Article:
To do that, Donnell rewatched Jaws, sure, but primarily focused on old interviews with Schneider that were shared on YouTube.
"Thankfully, Roy was so famous back in the day that there's just a wealth of information to pull from," he tells PEOPLE. "There was one interview in particular, it wasn't form the 1970s but it was from an appearance Roy did on The Graham Norton Show in the 1990s. And I just kept going back to it time and time again and studying his mannerisms. There was a certain way he sat and tended to sit in all interviews. He was this very upright-postured, cross-legged man who was in total control of his body. He talked a certain way, laughed a certain way, gestured a certain way. It just perfectly encapsulated who I felt he was."
"I mean, he was such a self-assured person," Donnell continues. "Even that Speedo scene, that was him. He had no problems ripping off his clothes and sitting out on the deck, soaking out the sun. There's a director friend of mine who sent me a picture of Roy's beach house somewhere on Long Island, and he told me this story. He was like, 'I never walked by that house without seeing Roy either dressed in all-black or totally shirtless, standing at the balcony, staring out at the sea with a cigarette dangling from his mouth soaking it all in.' And I was like, "That's perfect. That's who this guy is.' Roy was always just watching and observing and doing his thing."
The Shark Is Broken began performances at the John Golden Theatre in New York City on July 25 ahead of an Aug. 10 opening. Prior to Broadway, the comedy — which is directed by Guy Masterson — played critically acclaimed runs at the Edinburgh Festival Fringe and on London’s West End.
Tony nominee Alex Brightman, who portrays Dreyfuss, stars alongside Donnell in the play. Ian Shaw, who is making his Broadway debut with the project and plays his father in the show, penned the play alongside Joseph Nixon. The actor-playwright, now 53, was just 8 years old when his father died at the age of 51 in 1978, but created the play with the help of his dad's diary, which chronicled the English actor's lifelong struggle with alcoholism and tormented attempts to stop drinking.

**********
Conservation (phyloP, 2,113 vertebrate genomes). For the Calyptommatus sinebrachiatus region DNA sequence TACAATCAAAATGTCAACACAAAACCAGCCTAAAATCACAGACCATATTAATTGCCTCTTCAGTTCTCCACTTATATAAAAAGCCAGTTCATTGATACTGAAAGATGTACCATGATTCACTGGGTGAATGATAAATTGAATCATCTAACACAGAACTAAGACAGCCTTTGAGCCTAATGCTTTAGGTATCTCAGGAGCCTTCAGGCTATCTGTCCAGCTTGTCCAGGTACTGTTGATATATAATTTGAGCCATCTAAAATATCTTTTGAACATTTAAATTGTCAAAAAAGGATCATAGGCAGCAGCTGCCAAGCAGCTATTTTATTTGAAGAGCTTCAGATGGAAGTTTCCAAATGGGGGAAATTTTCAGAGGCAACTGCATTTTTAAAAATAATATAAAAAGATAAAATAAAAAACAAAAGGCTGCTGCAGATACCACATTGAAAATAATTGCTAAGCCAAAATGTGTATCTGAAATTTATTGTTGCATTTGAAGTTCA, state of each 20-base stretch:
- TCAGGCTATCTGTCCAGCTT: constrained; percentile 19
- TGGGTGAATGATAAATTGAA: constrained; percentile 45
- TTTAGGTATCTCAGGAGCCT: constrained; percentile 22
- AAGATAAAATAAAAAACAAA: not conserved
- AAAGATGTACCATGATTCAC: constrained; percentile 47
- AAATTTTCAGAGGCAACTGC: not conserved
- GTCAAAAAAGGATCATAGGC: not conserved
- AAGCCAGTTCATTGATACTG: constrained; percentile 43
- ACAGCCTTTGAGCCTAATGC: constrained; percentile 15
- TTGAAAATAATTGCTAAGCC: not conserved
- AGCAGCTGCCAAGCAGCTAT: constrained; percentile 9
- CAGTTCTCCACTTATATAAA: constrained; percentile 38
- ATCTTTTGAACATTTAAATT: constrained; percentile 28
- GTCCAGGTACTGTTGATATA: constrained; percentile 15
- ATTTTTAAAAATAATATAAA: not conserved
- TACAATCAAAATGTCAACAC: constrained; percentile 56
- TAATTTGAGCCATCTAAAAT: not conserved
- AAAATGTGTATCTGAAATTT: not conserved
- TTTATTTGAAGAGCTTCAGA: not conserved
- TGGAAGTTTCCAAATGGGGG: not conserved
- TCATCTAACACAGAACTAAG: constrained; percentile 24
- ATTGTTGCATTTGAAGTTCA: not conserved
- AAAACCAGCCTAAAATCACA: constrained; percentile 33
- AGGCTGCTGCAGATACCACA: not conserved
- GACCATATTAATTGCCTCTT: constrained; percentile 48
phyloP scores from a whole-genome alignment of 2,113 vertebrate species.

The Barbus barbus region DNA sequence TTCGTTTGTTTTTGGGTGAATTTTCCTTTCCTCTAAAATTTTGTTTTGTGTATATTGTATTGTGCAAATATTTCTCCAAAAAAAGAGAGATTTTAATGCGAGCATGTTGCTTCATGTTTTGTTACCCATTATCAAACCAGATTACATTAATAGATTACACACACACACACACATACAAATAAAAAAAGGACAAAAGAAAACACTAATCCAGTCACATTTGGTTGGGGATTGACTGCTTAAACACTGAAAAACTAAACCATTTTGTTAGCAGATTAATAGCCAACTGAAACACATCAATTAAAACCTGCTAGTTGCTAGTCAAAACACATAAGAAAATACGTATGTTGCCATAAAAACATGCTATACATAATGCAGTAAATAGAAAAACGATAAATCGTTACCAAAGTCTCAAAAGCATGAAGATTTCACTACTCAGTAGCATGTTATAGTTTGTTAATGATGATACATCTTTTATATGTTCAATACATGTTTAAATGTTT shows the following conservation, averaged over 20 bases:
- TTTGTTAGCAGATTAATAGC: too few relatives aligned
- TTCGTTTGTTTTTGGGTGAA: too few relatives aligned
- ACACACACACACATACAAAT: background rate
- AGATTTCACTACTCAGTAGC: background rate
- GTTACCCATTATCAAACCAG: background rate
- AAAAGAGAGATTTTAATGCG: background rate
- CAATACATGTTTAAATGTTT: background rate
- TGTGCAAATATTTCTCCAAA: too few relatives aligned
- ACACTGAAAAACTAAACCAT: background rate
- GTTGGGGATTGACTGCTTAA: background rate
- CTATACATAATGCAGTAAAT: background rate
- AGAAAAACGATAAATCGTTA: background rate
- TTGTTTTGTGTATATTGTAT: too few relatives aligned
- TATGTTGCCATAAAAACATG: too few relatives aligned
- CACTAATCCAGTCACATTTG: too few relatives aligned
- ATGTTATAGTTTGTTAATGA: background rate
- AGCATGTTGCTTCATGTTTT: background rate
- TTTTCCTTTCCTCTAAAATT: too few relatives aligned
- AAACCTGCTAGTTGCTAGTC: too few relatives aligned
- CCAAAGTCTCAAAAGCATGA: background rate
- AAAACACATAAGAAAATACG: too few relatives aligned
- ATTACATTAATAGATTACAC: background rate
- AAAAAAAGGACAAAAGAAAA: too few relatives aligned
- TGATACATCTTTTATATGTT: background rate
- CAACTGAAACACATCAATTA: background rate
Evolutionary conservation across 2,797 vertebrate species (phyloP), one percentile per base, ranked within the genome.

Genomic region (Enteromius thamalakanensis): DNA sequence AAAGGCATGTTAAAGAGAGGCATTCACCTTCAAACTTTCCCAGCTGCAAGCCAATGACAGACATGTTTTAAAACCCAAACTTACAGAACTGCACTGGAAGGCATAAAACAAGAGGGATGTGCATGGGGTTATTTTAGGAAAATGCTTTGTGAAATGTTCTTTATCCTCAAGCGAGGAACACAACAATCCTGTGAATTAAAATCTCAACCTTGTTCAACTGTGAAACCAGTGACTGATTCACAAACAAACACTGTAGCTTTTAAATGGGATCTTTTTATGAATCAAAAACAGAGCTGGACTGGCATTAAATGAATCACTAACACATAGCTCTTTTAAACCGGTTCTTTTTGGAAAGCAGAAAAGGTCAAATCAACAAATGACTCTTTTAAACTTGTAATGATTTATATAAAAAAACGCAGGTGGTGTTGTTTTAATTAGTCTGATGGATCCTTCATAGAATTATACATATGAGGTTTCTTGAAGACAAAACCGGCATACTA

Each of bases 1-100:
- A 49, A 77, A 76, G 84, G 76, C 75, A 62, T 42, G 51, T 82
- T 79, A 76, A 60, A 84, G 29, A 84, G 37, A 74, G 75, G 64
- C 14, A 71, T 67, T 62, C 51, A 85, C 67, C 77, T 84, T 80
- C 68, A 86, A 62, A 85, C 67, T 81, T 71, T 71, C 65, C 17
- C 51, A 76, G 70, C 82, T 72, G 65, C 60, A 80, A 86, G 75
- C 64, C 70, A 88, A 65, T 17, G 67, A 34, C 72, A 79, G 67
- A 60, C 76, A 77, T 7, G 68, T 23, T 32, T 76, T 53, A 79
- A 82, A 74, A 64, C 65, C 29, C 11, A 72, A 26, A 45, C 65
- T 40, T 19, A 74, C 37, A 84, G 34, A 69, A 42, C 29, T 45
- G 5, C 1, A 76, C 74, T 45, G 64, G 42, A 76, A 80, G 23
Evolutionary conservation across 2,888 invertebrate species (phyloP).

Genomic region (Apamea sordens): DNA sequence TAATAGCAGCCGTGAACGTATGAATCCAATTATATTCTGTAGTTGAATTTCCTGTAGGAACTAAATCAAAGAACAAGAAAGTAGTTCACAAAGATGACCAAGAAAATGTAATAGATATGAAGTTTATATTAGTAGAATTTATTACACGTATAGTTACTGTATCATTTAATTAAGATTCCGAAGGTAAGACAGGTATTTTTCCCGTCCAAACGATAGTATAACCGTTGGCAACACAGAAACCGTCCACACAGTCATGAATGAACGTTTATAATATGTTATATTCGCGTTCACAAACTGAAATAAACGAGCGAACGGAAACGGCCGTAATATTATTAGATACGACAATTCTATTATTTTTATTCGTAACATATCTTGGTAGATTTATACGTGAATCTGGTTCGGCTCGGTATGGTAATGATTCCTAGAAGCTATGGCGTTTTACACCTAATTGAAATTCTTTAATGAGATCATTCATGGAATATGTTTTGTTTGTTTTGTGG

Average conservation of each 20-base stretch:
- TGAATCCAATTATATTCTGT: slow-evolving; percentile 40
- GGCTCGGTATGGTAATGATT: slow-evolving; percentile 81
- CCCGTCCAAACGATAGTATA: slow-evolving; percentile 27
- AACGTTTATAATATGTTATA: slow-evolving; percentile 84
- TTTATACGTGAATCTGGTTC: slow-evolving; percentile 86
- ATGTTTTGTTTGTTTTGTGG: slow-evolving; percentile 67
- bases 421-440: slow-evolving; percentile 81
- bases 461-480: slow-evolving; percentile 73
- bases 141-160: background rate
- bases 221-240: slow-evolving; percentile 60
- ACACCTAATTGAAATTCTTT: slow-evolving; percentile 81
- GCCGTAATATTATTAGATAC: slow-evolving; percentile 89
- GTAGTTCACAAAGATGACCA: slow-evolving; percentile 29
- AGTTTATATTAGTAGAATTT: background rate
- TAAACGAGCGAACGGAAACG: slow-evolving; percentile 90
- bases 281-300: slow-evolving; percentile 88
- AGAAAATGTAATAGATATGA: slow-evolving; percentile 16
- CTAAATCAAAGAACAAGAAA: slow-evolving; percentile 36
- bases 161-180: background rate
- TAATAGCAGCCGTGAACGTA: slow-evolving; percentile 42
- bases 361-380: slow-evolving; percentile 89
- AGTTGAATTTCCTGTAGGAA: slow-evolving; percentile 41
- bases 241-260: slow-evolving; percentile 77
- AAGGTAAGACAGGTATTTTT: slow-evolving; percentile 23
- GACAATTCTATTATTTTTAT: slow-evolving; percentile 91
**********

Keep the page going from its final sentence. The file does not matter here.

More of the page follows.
The action takes place on the set of The Orca, the fictional boat where the three actors wait for Jaws' famous mechanical sharks to be repaired so they can shoot. And while loyal fans will walk away with a deeper understanding of their treasured movie, there's plenty for those who may not be as familiar with the film.
"We get people at the stage door who have seen the movie hundreds of times and those who don’t know it as well. And the thing about this play is it offers all the behind-the-scenes mishegoss that went into making this movie that has miraculously lived on for nearly 50 years, so it works on all levels," Donnell says.
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"I'm going to miss it," he adds of doing the play. "From the moment I read it, I was really struck by how funny and surprisingly moving it was. Ian has crated this lovely tribute to his father and it makes the piece more about what it appears on the surface. And doing it with Alex and Ian has been a dream. I've obviously done a lot of musicals, but I couldn't ask for a better experience for my first place."
"Maybe the next one, I'll keep more clothes on."
The Shark Is Broken is now playing through Sunday. Click here for tickets.